Back when we were little,
Correction! when I was little-
when my threats to run away meant something-
Christmas was celebrated.
Mother would go to that bakery in the corner
Fill the steel trays with egg whites, flour, tutty-fruity
and a tinge of rum- which dad would steal at night-
And bring home fluffy, Christmas-ey cakes,
pack em in gift wrappers in green and red.
Then we would climb on the old Chetak
And go around distributing
Like the Santa and the Elves.
Those days when,
Mum and Dad didn’t want to convert everyone
But just wanted to be happy.
At night, me and my dad would go carol singing
through the city and outskirts
blaring our off-pitched voice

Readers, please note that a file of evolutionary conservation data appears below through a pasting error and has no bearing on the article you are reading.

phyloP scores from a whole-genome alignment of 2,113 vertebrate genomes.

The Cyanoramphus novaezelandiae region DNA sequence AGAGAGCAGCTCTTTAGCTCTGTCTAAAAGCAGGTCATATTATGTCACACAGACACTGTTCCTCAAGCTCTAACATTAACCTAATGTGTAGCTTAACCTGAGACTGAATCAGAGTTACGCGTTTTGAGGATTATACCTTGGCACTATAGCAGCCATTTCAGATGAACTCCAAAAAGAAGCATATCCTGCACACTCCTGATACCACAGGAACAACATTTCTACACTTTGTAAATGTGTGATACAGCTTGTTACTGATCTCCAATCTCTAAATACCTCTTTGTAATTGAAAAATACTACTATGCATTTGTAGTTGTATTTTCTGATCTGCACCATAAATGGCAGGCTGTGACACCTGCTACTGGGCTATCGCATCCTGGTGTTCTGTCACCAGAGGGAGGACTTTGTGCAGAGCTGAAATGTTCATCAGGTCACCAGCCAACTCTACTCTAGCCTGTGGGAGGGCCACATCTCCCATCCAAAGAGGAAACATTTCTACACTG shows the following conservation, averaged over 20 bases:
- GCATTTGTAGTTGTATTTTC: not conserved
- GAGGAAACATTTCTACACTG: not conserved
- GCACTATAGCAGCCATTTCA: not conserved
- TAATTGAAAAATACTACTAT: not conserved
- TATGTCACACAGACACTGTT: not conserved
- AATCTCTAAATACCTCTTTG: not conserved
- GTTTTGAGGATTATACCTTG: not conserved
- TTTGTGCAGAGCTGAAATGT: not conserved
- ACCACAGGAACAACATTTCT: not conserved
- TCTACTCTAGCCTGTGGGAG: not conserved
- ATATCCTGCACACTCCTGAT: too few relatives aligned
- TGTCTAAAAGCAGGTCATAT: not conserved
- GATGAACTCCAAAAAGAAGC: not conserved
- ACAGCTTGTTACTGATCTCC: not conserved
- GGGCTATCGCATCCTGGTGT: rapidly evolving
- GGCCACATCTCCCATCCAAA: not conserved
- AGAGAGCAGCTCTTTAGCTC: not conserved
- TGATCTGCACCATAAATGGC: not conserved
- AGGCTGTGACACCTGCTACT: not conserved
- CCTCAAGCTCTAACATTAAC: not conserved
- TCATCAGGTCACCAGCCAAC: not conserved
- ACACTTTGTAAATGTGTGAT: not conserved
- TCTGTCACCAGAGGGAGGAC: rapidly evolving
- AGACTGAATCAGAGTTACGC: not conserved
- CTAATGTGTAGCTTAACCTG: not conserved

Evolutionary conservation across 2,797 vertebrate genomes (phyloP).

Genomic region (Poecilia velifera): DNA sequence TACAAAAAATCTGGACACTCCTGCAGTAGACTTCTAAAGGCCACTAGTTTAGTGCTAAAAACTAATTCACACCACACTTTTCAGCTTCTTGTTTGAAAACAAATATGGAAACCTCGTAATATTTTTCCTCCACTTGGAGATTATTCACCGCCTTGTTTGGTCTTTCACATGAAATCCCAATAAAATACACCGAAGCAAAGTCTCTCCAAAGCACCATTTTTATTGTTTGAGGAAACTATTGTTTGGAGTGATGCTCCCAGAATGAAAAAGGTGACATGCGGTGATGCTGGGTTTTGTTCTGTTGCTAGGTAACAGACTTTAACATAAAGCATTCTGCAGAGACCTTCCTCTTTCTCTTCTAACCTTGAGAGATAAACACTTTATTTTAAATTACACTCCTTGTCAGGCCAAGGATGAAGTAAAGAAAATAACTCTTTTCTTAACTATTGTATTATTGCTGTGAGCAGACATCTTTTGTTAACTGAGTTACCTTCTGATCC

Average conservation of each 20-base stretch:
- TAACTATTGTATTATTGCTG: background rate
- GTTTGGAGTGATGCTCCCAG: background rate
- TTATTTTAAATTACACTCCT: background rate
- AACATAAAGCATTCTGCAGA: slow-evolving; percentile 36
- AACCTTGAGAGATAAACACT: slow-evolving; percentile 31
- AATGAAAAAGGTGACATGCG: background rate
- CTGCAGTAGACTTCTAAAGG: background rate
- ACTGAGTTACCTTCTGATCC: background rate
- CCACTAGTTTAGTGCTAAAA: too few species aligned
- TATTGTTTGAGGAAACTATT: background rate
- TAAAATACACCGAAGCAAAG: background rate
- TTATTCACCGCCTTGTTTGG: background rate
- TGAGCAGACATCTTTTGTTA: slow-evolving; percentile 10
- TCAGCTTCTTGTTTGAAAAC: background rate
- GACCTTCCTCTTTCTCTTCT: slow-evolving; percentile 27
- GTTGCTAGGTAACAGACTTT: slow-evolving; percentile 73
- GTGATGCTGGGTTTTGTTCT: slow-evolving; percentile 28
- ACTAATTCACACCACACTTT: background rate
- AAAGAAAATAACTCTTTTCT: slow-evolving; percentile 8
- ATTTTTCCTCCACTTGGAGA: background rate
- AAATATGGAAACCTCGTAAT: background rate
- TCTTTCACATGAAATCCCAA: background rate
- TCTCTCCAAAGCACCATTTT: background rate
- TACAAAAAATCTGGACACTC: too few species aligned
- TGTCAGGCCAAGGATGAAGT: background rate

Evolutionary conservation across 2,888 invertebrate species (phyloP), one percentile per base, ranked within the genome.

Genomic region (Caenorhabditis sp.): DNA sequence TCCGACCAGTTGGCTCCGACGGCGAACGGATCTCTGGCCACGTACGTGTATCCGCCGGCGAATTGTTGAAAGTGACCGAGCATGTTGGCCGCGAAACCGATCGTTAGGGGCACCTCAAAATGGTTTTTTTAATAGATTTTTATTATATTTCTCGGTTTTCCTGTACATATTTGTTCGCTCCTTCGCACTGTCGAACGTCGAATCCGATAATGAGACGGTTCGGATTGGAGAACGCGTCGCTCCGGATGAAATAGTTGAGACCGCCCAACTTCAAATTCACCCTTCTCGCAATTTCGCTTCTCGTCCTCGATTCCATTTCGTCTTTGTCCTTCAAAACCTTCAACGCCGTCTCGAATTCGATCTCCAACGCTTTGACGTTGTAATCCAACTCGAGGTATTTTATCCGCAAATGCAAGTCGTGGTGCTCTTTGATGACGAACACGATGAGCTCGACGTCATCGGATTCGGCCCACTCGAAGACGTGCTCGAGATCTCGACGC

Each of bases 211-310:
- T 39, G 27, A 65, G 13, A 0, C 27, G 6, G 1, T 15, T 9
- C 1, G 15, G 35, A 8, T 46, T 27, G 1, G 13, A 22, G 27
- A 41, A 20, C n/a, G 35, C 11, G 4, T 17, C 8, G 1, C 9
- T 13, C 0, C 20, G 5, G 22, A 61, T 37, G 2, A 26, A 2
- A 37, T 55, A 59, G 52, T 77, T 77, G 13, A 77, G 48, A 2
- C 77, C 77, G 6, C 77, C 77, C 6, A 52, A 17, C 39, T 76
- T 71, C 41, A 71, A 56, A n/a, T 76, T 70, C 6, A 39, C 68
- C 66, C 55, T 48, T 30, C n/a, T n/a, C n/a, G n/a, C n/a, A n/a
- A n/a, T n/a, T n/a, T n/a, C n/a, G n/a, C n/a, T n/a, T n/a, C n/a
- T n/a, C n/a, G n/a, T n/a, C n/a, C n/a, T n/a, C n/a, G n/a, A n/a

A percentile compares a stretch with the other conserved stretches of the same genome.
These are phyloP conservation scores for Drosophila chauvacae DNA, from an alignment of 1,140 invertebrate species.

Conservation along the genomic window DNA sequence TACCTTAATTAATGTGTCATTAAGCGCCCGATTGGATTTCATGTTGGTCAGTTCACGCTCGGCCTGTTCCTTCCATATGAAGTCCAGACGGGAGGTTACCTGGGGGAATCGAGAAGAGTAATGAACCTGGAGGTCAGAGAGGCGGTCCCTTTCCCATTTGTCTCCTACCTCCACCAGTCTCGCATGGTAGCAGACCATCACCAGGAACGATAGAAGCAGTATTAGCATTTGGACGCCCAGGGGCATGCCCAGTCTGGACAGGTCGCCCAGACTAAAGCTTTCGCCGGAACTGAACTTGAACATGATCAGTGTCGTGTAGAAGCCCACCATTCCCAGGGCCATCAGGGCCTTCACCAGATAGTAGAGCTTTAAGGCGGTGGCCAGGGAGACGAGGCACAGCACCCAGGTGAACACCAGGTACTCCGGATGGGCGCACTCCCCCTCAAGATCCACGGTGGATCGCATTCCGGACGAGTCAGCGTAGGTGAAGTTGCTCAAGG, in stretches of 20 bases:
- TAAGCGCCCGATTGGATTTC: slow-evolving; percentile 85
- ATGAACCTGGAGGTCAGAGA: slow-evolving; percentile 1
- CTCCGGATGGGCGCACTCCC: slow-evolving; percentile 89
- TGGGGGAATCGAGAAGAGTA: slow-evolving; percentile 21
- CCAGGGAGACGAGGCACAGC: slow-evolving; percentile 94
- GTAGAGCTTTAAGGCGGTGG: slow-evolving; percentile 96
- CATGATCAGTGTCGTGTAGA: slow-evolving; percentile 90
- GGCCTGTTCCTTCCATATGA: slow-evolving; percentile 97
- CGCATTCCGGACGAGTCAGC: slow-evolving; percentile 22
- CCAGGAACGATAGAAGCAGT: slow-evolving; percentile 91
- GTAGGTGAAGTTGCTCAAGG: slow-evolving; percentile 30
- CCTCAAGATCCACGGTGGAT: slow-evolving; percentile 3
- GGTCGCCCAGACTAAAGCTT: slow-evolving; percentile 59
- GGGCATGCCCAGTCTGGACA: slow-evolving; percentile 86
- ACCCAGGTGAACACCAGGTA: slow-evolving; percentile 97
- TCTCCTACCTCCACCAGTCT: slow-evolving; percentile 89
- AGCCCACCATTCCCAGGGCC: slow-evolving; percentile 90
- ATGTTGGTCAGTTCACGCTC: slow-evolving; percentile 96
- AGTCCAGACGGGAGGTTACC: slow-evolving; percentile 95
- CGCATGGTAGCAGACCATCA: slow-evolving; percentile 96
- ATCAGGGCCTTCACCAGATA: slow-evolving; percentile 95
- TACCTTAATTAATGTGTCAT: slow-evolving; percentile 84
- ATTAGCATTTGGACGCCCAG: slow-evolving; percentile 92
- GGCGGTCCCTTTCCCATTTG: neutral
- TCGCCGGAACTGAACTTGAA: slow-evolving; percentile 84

to bring out the message of Christmas.
Our cold, numb hands
hiding under woolen gloves
trying to hold the soup being offered.
Dad would bring long, green, grass
for the crib
where our dangled pieces of Jesus
and the Gabriel with one wing
At church, after a melodious mass
People would dance and sing
Wine and cake would be served.
Then we would return to a steaming
pot of appam and chicken curry
breaking the 40 day torture to my
And this was the GOOD NEWS
that passed away long ago.
Now, we reside,
in churches with foreign tongues
with rotten cakes and no wine.
Vast expanses of shelled-out arecanuts
that won’t sing carol songs.
Or my mother trying to play
‘Little Drummer Boy’
into the utter silence.
No shinning red or green wrappers
No rum cakes. No stew or appam.
And I have a room,
with four walls.